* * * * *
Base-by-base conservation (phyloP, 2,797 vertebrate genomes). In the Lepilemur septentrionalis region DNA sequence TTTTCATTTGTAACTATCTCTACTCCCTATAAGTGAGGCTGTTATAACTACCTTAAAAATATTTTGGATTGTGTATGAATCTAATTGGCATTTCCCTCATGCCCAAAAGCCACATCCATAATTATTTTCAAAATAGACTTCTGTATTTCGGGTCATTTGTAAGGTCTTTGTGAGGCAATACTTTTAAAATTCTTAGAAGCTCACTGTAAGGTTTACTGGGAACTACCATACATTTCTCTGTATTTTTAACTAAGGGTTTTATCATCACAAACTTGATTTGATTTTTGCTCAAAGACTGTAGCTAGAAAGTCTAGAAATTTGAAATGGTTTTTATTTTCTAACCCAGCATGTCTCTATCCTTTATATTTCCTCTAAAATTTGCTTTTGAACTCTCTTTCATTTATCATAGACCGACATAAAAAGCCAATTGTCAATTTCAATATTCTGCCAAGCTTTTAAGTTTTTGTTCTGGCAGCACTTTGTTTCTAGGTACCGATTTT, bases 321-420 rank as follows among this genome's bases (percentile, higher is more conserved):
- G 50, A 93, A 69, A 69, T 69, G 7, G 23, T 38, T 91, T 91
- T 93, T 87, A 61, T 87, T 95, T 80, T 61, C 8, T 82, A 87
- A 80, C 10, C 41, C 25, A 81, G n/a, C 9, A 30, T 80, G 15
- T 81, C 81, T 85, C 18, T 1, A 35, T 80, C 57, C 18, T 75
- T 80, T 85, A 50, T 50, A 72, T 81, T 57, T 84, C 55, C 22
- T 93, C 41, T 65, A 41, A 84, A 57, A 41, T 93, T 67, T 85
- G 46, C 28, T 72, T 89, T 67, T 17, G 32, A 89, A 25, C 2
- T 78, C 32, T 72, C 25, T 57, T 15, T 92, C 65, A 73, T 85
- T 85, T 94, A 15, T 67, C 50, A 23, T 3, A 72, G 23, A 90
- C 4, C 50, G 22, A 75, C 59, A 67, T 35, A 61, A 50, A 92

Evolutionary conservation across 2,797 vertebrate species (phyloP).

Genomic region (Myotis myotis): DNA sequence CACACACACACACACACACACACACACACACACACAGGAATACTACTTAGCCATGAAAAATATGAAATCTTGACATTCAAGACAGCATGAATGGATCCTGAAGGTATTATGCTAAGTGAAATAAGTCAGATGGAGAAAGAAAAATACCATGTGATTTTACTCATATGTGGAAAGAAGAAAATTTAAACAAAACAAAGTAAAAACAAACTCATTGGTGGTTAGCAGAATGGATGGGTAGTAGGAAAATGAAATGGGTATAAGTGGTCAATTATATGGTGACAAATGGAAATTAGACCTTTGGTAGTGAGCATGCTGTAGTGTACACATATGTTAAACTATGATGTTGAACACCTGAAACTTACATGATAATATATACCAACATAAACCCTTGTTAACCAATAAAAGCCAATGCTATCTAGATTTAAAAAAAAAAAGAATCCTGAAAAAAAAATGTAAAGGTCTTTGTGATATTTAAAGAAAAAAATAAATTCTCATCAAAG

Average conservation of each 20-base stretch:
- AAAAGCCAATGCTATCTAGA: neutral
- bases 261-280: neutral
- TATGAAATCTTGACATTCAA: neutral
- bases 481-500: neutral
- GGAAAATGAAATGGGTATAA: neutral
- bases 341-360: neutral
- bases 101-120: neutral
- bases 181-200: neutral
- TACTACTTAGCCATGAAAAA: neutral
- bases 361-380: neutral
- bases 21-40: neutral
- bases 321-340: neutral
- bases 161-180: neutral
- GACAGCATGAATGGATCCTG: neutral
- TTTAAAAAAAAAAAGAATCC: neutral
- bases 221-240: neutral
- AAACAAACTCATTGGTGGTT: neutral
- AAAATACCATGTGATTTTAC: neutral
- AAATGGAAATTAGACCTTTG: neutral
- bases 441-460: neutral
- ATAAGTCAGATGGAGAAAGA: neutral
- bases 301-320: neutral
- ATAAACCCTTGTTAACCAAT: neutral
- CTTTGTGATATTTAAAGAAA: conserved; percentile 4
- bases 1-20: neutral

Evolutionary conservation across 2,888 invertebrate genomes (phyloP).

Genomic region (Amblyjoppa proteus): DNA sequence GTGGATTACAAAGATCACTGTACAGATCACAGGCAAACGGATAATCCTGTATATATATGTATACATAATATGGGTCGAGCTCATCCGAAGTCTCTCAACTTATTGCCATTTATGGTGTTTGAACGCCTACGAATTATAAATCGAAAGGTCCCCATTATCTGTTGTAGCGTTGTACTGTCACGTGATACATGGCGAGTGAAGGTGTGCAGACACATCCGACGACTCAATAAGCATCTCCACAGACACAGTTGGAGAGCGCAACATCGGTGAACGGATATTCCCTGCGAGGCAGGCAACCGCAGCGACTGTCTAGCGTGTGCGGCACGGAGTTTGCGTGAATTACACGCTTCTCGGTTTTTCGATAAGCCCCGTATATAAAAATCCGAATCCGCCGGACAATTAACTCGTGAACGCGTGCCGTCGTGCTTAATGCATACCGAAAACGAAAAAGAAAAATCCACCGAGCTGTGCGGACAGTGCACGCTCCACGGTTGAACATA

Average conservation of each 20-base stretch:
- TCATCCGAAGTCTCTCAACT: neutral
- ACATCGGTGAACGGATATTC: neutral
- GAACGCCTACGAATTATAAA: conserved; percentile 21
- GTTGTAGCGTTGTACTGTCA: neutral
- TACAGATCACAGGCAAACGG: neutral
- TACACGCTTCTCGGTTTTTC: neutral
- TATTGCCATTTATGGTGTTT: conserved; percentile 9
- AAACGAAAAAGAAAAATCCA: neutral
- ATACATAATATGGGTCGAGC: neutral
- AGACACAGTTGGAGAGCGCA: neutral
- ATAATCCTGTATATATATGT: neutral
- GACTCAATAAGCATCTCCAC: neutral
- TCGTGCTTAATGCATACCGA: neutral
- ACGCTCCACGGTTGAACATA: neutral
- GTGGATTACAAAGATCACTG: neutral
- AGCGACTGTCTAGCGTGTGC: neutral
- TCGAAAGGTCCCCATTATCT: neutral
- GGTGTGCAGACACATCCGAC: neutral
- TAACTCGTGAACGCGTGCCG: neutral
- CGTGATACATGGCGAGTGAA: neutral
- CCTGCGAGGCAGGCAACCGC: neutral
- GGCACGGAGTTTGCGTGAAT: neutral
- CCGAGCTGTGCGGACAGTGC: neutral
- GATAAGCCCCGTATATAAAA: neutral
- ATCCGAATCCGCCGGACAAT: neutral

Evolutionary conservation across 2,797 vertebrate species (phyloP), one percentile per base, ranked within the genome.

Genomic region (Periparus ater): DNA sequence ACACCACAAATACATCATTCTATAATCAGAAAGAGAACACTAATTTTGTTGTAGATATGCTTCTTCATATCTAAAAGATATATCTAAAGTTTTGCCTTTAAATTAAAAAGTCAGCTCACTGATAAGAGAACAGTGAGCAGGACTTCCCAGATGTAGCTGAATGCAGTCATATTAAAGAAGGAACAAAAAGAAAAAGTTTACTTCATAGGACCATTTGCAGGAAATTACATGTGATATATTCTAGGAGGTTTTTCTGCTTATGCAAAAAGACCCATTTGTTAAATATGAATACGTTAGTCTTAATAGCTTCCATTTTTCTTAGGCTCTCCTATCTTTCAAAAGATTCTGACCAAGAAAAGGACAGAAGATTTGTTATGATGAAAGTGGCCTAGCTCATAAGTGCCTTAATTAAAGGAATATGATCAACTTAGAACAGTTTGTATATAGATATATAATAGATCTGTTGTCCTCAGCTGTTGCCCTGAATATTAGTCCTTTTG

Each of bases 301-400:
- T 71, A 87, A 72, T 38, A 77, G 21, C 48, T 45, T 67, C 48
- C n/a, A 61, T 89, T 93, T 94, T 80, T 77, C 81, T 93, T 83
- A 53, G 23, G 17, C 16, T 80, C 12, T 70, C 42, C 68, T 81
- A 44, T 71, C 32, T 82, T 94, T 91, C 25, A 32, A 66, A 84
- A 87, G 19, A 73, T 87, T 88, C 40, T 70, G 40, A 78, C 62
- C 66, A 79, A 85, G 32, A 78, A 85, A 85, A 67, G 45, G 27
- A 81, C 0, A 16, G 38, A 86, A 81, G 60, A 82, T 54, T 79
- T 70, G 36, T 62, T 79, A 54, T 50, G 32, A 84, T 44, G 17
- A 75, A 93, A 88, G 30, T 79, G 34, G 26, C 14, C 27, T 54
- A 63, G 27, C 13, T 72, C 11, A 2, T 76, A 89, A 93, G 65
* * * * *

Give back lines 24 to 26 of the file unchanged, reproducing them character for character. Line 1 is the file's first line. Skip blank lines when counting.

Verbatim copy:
- bases 361-380: neutral
- bases 21-40: neutral
- bases 321-340: neutral